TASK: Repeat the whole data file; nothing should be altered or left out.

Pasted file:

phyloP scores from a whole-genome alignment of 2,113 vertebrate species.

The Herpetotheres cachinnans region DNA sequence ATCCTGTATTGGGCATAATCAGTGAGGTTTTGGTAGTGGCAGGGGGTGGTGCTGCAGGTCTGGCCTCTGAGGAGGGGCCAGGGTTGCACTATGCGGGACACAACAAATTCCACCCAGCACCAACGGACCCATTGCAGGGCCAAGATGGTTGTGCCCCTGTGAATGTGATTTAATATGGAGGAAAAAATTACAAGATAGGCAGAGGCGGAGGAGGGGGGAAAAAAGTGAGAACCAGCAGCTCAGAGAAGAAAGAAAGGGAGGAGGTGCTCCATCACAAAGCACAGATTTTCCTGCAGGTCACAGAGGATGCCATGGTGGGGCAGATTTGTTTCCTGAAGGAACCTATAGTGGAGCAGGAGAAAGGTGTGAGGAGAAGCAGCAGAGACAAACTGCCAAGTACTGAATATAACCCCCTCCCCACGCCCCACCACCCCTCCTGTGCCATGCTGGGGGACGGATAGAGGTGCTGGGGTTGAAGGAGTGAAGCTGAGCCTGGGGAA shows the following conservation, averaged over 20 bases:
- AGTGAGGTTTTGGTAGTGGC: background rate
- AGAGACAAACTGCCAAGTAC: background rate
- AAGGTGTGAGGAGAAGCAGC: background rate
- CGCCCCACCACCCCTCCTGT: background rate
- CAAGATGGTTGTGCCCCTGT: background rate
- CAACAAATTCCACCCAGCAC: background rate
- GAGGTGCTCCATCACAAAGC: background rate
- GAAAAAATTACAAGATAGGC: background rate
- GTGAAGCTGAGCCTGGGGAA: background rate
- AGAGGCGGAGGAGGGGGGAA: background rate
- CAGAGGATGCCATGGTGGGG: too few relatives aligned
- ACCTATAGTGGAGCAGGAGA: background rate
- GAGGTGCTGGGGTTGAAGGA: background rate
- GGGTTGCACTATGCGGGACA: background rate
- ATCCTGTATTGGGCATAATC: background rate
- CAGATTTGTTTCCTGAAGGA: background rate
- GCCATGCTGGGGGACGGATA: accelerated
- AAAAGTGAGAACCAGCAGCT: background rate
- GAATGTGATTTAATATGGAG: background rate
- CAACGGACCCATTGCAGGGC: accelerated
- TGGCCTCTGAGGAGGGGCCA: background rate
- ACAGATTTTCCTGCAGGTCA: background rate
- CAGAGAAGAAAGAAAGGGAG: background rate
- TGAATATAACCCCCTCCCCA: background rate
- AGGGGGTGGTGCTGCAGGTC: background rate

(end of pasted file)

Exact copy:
phyloP scores from a whole-genome alignment of 2,113 vertebrate species.

The Herpetotheres cachinnans region DNA sequence ATCCTGTATTGGGCATAATCAGTGAGGTTTTGGTAGTGGCAGGGGGTGGTGCTGCAGGTCTGGCCTCTGAGGAGGGGCCAGGGTTGCACTATGCGGGACACAACAAATTCCACCCAGCACCAACGGACCCATTGCAGGGCCAAGATGGTTGTGCCCCTGTGAATGTGATTTAATATGGAGGAAAAAATTACAAGATAGGCAGAGGCGGAGGAGGGGGGAAAAAAGTGAGAACCAGCAGCTCAGAGAAGAAAGAAAGGGAGGAGGTGCTCCATCACAAAGCACAGATTTTCCTGCAGGTCACAGAGGATGCCATGGTGGGGCAGATTTGTTTCCTGAAGGAACCTATAGTGGAGCAGGAGAAAGGTGTGAGGAGAAGCAGCAGAGACAAACTGCCAAGTACTGAATATAACCCCCTCCCCACGCCCCACCACCCCTCCTGTGCCATGCTGGGGGACGGATAGAGGTGCTGGGGTTGAAGGAGTGAAGCTGAGCCTGGGGAA shows the following conservation, averaged over 20 bases:
- AGTGAGGTTTTGGTAGTGGC: background rate
- AGAGACAAACTGCCAAGTAC: background rate
- AAGGTGTGAGGAGAAGCAGC: background rate
- CGCCCCACCACCCCTCCTGT: background rate
- CAAGATGGTTGTGCCCCTGT: background rate
- CAACAAATTCCACCCAGCAC: background rate
- GAGGTGCTCCATCACAAAGC: background rate
- GAAAAAATTACAAGATAGGC: background rate
- GTGAAGCTGAGCCTGGGGAA: background rate
- AGAGGCGGAGGAGGGGGGAA: background rate
- CAGAGGATGCCATGGTGGGG: too few relatives aligned
- ACCTATAGTGGAGCAGGAGA: background rate
- GAGGTGCTGGGGTTGAAGGA: background rate
- GGGTTGCACTATGCGGGACA: background rate
- ATCCTGTATTGGGCATAATC: background rate
- CAGATTTGTTTCCTGAAGGA: background rate
- GCCATGCTGGGGGACGGATA: accelerated
- AAAAGTGAGAACCAGCAGCT: background rate
- GAATGTGATTTAATATGGAG: background rate
- CAACGGACCCATTGCAGGGC: accelerated
- TGGCCTCTGAGGAGGGGCCA: background rate
- ACAGATTTTCCTGCAGGTCA: background rate
- CAGAGAAGAAAGAAAGGGAG: background rate
- TGAATATAACCCCCTCCCCA: background rate
- AGGGGGTGGTGCTGCAGGTC: background rate